‘Go back to Minsk!’: Poland’s SMS warning to refugees in mid-crisis | Migration news

Sokolka, Poland – When foreigners approach Poland’s border with Belarus, they automatically receive – as this reporter did – a simple and clear text message on their phones.

‘The Polish border is sealed. BLR authorities told you lies. Go back to Minsk! “The text message refers to Belarus.

The text also contains a warning not to take any “pills” from Belarusian soldiers; there have been unverified reports that Belarusian border guards have given people tablets containing methadone to “survive” the dangerous passage to the other side.

The message has been sent to the thousands of refugees and migrants who have been trying to cross the border and enter Poland from Belarus in recent weeks, people who rights groups say are being used as tools in a months-long conflict between the West and Russia. Allies Minsk.

The crisis worsened this week as hundreds were heading for the border in scenes that some observers say are similar to those from the early stages of the 2015 European refugee crisis.

Poland has responded by strengthening its border to repel the growing number arriving from Belarus, with Warsaw and its allies accusing President Alexander Lukashenko’s administration – and Russian leader Vladimir Putin – of encouraging people to embark on the perilous journey towards Central Europe. .

According to them, Minsk is acting as revenge and trying to destabilize Europe in return for Western sanctions against Belarus after last year’s controversial election, which gave Lukashenko a sixth term – and the subsequent crackdown on dissent.

The escalating conflict has attracted leaders from across the EU, NATO and the United States.

‘Difficult situation at the border’

In September, Poland imposed a state of emergency in the zone bordering Belarus.

Journalists and relief workers are prevented from accessing the area, which is 3 km (about 2 miles) from Belarus and covers about 200 sleepy towns and villages. Only those who can prove that they are local residents can pass one of the many roadblocks that have been set up.

On a foggy stretch of road near Poland’s Kuznica border crossing with Belarus, a group of Polish border guards stop in fluorescent vests to check every car passing in both directions.

“There is a difficult situation at the border,” said one guard. “You have to turn around.”

He shakes his head to emphasize the point – no one can continue to the border area, where thousands have gathered in hopes of seeking asylum on EU territory.

At another checkpoint further down the border, guards stop another car and search the trunk before returning the driver.

Polish security forces have set up several roadblocks in the border region [Marko Djurica/Reuters]

Temperatures are icy cold in the quiet border town of Sokolka.

Police cars and military trucks roll along the streets with Polish flags to celebrate Polish National Independence Day on 11 November.

A 15-minute drive away, a humanitarian crisis unfolds at the barbed wire fences on the Polish-Belarusian border, while crowds, including families with young children, are trapped in the geopolitical tug of war at the EU border.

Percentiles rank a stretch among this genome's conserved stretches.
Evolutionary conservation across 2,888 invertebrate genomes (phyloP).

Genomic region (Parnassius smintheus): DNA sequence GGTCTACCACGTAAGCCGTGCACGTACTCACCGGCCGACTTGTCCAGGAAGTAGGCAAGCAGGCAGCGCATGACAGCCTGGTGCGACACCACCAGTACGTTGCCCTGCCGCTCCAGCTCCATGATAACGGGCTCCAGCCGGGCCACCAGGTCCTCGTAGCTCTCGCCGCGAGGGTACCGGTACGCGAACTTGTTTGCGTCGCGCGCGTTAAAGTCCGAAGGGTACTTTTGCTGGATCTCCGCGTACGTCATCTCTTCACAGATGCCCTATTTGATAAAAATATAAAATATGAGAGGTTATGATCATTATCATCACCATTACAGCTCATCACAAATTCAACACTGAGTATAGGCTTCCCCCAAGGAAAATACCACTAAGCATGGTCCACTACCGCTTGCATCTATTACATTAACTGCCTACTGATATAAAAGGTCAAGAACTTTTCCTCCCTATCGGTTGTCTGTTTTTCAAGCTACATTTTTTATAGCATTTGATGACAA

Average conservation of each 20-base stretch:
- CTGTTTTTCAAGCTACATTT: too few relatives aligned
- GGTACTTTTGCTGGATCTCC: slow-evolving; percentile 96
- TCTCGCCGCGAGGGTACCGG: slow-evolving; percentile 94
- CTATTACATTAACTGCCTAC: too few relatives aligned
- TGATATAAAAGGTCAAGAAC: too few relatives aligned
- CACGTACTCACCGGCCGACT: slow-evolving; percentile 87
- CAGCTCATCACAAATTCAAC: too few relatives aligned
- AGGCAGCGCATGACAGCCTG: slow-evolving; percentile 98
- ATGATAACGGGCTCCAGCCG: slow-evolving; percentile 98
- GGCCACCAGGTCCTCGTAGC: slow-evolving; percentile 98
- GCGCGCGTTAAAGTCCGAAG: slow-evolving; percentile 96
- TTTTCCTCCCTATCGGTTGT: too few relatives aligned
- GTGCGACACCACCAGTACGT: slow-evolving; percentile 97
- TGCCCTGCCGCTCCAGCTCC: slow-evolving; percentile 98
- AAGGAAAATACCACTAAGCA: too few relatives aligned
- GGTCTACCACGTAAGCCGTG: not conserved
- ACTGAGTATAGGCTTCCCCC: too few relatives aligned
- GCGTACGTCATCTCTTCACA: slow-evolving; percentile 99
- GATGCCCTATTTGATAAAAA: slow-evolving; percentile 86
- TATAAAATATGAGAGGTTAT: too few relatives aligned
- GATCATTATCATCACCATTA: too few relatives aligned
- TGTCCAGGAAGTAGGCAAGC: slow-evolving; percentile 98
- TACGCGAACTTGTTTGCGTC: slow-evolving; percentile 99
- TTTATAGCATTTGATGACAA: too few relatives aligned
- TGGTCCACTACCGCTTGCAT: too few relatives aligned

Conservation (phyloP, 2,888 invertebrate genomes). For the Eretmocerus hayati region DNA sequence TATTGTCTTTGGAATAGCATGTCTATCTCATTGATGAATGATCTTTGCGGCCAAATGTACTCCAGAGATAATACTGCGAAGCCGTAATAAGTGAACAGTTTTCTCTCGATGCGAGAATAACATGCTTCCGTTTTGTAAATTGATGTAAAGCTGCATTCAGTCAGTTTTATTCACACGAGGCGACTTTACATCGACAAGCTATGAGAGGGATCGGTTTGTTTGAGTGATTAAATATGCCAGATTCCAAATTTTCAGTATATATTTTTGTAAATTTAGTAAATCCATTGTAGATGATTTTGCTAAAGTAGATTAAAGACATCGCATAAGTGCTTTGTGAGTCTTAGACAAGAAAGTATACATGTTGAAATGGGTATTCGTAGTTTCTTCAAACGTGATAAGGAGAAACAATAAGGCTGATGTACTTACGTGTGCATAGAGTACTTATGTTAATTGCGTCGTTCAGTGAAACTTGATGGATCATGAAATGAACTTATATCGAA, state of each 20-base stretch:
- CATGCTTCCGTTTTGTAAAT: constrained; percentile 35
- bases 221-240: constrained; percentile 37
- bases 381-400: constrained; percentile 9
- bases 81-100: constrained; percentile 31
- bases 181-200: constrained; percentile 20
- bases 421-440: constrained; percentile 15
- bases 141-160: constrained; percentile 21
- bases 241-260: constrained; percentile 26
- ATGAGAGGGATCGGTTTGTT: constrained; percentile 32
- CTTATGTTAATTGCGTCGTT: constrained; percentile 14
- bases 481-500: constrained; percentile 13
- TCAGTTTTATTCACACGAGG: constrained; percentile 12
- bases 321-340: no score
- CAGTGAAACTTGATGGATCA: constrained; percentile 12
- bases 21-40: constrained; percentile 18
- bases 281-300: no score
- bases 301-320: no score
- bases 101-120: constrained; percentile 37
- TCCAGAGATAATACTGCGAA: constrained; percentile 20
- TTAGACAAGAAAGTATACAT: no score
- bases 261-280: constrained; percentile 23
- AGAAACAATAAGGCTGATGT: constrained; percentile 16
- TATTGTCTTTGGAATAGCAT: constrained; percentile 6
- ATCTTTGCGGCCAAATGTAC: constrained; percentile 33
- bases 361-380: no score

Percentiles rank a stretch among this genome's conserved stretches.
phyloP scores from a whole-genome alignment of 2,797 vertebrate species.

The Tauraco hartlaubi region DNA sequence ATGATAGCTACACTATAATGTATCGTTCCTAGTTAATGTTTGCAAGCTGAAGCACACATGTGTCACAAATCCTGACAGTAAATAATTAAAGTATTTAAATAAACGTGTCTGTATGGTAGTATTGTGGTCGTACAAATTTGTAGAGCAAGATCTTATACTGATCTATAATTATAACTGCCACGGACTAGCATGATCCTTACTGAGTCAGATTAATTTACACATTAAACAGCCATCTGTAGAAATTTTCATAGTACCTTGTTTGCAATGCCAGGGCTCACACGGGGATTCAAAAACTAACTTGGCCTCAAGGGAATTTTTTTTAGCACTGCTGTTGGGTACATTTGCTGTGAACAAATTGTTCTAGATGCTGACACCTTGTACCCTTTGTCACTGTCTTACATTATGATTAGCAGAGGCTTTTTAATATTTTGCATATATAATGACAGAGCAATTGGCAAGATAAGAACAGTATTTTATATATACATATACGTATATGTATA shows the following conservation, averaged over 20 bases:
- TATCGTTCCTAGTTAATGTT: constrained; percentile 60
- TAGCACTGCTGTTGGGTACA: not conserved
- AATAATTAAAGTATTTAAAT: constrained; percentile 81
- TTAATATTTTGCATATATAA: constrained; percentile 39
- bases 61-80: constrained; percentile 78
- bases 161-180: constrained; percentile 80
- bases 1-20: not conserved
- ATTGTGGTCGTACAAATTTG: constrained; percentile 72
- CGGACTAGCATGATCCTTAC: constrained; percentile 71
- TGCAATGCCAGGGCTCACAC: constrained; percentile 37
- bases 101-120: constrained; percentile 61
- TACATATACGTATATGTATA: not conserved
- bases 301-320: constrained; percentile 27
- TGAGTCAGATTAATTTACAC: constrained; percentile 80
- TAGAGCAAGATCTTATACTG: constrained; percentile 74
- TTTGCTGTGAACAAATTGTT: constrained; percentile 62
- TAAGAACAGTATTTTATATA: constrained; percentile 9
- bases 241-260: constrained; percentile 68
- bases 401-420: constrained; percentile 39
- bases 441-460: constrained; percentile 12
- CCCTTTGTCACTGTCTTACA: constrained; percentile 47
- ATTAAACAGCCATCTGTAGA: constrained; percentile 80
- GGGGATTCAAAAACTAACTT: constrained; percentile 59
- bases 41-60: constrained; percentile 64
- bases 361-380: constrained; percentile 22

This week, German Chancellor Angela Merkel called on Russia – Belarus’s main ally – to intervene, while European Commission President Ursula von der Leyen raised the crisis at a meeting with US President Joe Biden in Washington, DC.

“We need to protect our democracies from this kind of cynical game of geopolitical power,” she told White House reporters.

The President of the European Council, Charles Michel, on Wednesday proposed for the first time that the EU could legally fund a border barrier, breaking with a long tradition of refusals by EU officials to provide any form of funding for border walls.

Meanwhile, as political tensions simmer without signs of dissolution, refugees face the bleak prospect of another night in the cold with the risk of starvation and hypothermia.

Warsaw has sent thousands of troops to Poland’s border with Belarus amid ongoing crisis [File: Grzegorz Dabrowski/Agencja Gazeta/via Reuters]

Crystal van Leuwen, a medical emergency manager for Poland / Belarus / Lithuania’s Médecins Sans Frontières (MSF) program, which has teams on all sides of the border, told Al Jazeera that the group had not been able to gain access. to the blockade zone in Poland despite repeated requests.

Some people treated by MSF have reported extreme violence from EU border guards, van Leuwen said.

“People have described, in their own words, as being hit with the pistol and kicked in the ribs,” she said.

“One person described that they had been electrocuted in the neck with physical injuries similar to what a Taser would leave behind. We have also treated people with severe dehydration and hypothermia and significant mental disorders, including post-traumatic stress disorder, as well as people who have tried suicide as a result of not knowing how to cope with the situation in which they find themselves. ”

At the time of publication, EU officials had not responded to Al Jazeera’s request for comment on these allegations.

Van Leuwen said that the current narrative about the so-called arming of people on the go is distracting from serious medical problems on the spot.

“These are people, these are individuals, and seeking asylum is not a crime. They have the right to a fair trial and to be treated with dignity and respect. “

Van Leuwen also noted that, contrary to reports suggesting that it was mainly young, single men at the border, their teams had met people of all ages, including families, pregnant women and children.


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